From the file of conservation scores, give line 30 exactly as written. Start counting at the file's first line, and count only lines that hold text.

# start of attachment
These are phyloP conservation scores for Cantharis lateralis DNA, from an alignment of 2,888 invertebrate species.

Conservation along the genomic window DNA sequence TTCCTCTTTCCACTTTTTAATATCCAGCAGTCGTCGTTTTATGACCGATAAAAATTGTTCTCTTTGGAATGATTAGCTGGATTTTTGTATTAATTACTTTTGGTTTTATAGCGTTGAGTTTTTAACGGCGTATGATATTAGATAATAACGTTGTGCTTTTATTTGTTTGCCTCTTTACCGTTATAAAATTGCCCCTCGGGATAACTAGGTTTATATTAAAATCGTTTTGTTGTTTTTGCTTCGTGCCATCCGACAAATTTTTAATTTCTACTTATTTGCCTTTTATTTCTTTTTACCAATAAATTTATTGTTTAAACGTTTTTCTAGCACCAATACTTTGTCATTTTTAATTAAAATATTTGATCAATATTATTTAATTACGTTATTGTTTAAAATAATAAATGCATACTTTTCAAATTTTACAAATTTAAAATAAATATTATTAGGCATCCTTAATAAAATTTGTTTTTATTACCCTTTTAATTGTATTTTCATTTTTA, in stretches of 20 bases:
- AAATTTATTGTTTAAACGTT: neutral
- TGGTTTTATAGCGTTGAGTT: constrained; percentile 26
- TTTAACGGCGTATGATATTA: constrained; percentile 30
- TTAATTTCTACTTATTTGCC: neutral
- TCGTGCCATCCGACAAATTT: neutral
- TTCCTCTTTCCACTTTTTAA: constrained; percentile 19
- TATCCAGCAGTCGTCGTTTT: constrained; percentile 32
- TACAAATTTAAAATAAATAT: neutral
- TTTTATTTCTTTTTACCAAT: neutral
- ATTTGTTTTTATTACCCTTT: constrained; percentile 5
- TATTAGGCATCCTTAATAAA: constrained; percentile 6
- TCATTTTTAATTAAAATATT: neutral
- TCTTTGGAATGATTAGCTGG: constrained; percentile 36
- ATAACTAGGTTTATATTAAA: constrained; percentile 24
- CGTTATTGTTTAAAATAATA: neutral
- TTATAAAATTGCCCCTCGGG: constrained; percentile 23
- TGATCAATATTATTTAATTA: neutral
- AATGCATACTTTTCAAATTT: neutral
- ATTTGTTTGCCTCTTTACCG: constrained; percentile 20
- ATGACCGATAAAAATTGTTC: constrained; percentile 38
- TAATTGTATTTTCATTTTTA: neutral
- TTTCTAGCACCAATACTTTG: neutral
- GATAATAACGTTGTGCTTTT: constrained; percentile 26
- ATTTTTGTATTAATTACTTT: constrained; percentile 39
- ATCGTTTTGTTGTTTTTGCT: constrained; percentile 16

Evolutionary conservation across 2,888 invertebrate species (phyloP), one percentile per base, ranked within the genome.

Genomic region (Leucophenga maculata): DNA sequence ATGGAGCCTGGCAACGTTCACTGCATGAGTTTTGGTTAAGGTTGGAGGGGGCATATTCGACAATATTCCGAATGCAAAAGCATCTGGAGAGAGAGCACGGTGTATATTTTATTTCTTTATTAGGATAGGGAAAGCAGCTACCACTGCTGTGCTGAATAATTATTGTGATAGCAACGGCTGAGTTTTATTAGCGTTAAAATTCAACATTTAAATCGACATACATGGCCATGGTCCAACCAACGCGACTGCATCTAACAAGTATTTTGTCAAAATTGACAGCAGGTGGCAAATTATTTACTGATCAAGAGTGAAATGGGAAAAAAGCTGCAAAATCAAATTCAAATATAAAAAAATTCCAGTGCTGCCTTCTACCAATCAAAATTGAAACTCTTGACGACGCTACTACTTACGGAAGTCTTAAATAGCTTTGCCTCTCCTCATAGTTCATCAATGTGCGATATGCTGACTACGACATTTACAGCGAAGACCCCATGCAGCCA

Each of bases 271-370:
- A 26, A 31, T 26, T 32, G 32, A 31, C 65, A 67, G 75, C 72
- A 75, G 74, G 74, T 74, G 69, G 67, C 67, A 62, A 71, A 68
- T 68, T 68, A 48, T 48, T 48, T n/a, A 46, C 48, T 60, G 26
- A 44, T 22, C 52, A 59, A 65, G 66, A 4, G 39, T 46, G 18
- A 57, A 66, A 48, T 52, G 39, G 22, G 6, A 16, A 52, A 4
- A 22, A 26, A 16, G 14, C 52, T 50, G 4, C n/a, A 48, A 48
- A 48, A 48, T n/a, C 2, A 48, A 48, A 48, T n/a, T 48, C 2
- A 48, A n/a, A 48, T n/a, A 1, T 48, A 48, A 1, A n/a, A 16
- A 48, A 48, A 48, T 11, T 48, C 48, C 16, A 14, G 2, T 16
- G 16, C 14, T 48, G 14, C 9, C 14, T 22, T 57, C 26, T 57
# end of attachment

Each of bases 271-370: